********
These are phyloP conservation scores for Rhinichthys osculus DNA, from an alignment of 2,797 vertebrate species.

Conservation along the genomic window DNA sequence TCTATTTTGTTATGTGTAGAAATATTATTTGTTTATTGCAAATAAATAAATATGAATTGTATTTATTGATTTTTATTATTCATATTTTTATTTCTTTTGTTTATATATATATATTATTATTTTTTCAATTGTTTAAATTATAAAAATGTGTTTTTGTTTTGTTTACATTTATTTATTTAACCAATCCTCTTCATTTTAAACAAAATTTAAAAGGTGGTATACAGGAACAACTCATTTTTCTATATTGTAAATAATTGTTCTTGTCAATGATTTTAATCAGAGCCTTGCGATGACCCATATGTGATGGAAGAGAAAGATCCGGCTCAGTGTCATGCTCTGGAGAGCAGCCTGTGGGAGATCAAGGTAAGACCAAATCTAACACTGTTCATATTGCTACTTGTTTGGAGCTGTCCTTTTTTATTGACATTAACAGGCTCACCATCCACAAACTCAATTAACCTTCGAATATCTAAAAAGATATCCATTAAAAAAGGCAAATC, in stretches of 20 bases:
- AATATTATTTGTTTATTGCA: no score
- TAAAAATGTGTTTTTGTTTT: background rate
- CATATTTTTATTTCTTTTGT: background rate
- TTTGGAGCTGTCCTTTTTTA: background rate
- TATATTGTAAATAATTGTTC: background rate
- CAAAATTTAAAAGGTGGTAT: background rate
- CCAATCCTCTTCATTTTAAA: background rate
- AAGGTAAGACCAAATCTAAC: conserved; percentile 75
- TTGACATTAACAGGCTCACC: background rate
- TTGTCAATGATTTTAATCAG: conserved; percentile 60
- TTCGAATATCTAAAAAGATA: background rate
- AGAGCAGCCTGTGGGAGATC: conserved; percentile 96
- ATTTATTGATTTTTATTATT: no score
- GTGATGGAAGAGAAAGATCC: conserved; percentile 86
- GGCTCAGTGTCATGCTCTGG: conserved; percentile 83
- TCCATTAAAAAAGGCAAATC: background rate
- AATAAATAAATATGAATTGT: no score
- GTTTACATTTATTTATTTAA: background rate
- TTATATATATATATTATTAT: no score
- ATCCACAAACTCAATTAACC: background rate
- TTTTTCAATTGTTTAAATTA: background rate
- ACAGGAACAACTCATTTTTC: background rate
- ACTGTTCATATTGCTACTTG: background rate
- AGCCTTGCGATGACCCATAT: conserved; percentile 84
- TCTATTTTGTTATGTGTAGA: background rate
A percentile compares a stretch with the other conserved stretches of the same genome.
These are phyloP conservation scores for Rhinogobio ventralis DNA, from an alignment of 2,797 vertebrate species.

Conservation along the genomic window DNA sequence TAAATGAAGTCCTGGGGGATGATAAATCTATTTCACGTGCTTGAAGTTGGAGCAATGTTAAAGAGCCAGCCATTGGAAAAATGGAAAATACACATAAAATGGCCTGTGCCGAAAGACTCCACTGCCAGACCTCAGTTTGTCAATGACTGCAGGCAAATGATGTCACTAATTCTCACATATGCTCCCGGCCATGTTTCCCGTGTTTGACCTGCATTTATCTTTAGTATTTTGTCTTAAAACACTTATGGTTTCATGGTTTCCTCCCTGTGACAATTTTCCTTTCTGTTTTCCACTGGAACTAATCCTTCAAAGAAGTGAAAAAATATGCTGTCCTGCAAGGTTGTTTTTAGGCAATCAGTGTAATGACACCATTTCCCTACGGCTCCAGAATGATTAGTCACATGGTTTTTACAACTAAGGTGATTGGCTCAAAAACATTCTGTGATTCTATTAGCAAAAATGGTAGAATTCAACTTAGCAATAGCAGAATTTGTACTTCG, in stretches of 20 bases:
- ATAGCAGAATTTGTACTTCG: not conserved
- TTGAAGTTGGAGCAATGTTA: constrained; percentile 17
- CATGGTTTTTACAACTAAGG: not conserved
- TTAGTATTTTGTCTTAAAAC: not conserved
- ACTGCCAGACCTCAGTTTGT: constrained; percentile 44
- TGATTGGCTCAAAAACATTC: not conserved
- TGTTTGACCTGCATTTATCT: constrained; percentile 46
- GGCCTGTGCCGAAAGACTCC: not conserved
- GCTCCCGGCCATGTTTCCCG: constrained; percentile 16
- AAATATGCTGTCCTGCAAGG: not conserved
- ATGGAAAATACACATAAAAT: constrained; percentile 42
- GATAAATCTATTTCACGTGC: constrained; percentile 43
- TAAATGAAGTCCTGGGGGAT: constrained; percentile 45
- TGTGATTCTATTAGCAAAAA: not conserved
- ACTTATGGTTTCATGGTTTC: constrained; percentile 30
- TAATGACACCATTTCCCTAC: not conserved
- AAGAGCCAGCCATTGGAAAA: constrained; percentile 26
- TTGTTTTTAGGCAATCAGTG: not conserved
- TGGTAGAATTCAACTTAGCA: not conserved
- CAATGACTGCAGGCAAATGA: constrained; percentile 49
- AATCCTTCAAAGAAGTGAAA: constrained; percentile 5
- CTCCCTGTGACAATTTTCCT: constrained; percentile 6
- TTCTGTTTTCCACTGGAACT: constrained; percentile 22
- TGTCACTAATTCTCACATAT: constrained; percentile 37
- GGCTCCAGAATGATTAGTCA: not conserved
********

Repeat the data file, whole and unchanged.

These are phyloP conservation scores for Rhinichthys osculus DNA, from an alignment of 2,797 vertebrate species.

Conservation along the genomic window DNA sequence TCTATTTTGTTATGTGTAGAAATATTATTTGTTTATTGCAAATAAATAAATATGAATTGTATTTATTGATTTTTATTATTCATATTTTTATTTCTTTTGTTTATATATATATATTATTATTTTTTCAATTGTTTAAATTATAAAAATGTGTTTTTGTTTTGTTTACATTTATTTATTTAACCAATCCTCTTCATTTTAAACAAAATTTAAAAGGTGGTATACAGGAACAACTCATTTTTCTATATTGTAAATAATTGTTCTTGTCAATGATTTTAATCAGAGCCTTGCGATGACCCATATGTGATGGAAGAGAAAGATCCGGCTCAGTGTCATGCTCTGGAGAGCAGCCTGTGGGAGATCAAGGTAAGACCAAATCTAACACTGTTCATATTGCTACTTGTTTGGAGCTGTCCTTTTTTATTGACATTAACAGGCTCACCATCCACAAACTCAATTAACCTTCGAATATCTAAAAAGATATCCATTAAAAAAGGCAAATC, in stretches of 20 bases:
- AATATTATTTGTTTATTGCA: no score
- TAAAAATGTGTTTTTGTTTT: background rate
- CATATTTTTATTTCTTTTGT: background rate
- TTTGGAGCTGTCCTTTTTTA: background rate
- TATATTGTAAATAATTGTTC: background rate
- CAAAATTTAAAAGGTGGTAT: background rate
- CCAATCCTCTTCATTTTAAA: background rate
- AAGGTAAGACCAAATCTAAC: conserved; percentile 75
- TTGACATTAACAGGCTCACC: background rate
- TTGTCAATGATTTTAATCAG: conserved; percentile 60
- TTCGAATATCTAAAAAGATA: background rate
- AGAGCAGCCTGTGGGAGATC: conserved; percentile 96
- ATTTATTGATTTTTATTATT: no score
- GTGATGGAAGAGAAAGATCC: conserved; percentile 86
- GGCTCAGTGTCATGCTCTGG: conserved; percentile 83
- TCCATTAAAAAAGGCAAATC: background rate
- AATAAATAAATATGAATTGT: no score
- GTTTACATTTATTTATTTAA: background rate
- TTATATATATATATTATTAT: no score
- ATCCACAAACTCAATTAACC: background rate
- TTTTTCAATTGTTTAAATTA: background rate
- ACAGGAACAACTCATTTTTC: background rate
- ACTGTTCATATTGCTACTTG: background rate
- AGCCTTGCGATGACCCATAT: conserved; percentile 84
- TCTATTTTGTTATGTGTAGA: background rate
A percentile compares a stretch with the other conserved stretches of the same genome.
These are phyloP conservation scores for Rhinogobio ventralis DNA, from an alignment of 2,797 vertebrate species.

Conservation along the genomic window DNA sequence TAAATGAAGTCCTGGGGGATGATAAATCTATTTCACGTGCTTGAAGTTGGAGCAATGTTAAAGAGCCAGCCATTGGAAAAATGGAAAATACACATAAAATGGCCTGTGCCGAAAGACTCCACTGCCAGACCTCAGTTTGTCAATGACTGCAGGCAAATGATGTCACTAATTCTCACATATGCTCCCGGCCATGTTTCCCGTGTTTGACCTGCATTTATCTTTAGTATTTTGTCTTAAAACACTTATGGTTTCATGGTTTCCTCCCTGTGACAATTTTCCTTTCTGTTTTCCACTGGAACTAATCCTTCAAAGAAGTGAAAAAATATGCTGTCCTGCAAGGTTGTTTTTAGGCAATCAGTGTAATGACACCATTTCCCTACGGCTCCAGAATGATTAGTCACATGGTTTTTACAACTAAGGTGATTGGCTCAAAAACATTCTGTGATTCTATTAGCAAAAATGGTAGAATTCAACTTAGCAATAGCAGAATTTGTACTTCG, in stretches of 20 bases:
- ATAGCAGAATTTGTACTTCG: not conserved
- TTGAAGTTGGAGCAATGTTA: constrained; percentile 17
- CATGGTTTTTACAACTAAGG: not conserved
- TTAGTATTTTGTCTTAAAAC: not conserved
- ACTGCCAGACCTCAGTTTGT: constrained; percentile 44
- TGATTGGCTCAAAAACATTC: not conserved
- TGTTTGACCTGCATTTATCT: constrained; percentile 46
- GGCCTGTGCCGAAAGACTCC: not conserved
- GCTCCCGGCCATGTTTCCCG: constrained; percentile 16
- AAATATGCTGTCCTGCAAGG: not conserved
- ATGGAAAATACACATAAAAT: constrained; percentile 42
- GATAAATCTATTTCACGTGC: constrained; percentile 43
- TAAATGAAGTCCTGGGGGAT: constrained; percentile 45
- TGTGATTCTATTAGCAAAAA: not conserved
- ACTTATGGTTTCATGGTTTC: constrained; percentile 30
- TAATGACACCATTTCCCTAC: not conserved
- AAGAGCCAGCCATTGGAAAA: constrained; percentile 26
- TTGTTTTTAGGCAATCAGTG: not conserved
- TGGTAGAATTCAACTTAGCA: not conserved
- CAATGACTGCAGGCAAATGA: constrained; percentile 49
- AATCCTTCAAAGAAGTGAAA: constrained; percentile 5
- CTCCCTGTGACAATTTTCCT: constrained; percentile 6
- TTCTGTTTTCCACTGGAACT: constrained; percentile 22
- TGTCACTAATTCTCACATAT: constrained; percentile 37
- GGCTCCAGAATGATTAGTCA: not conserved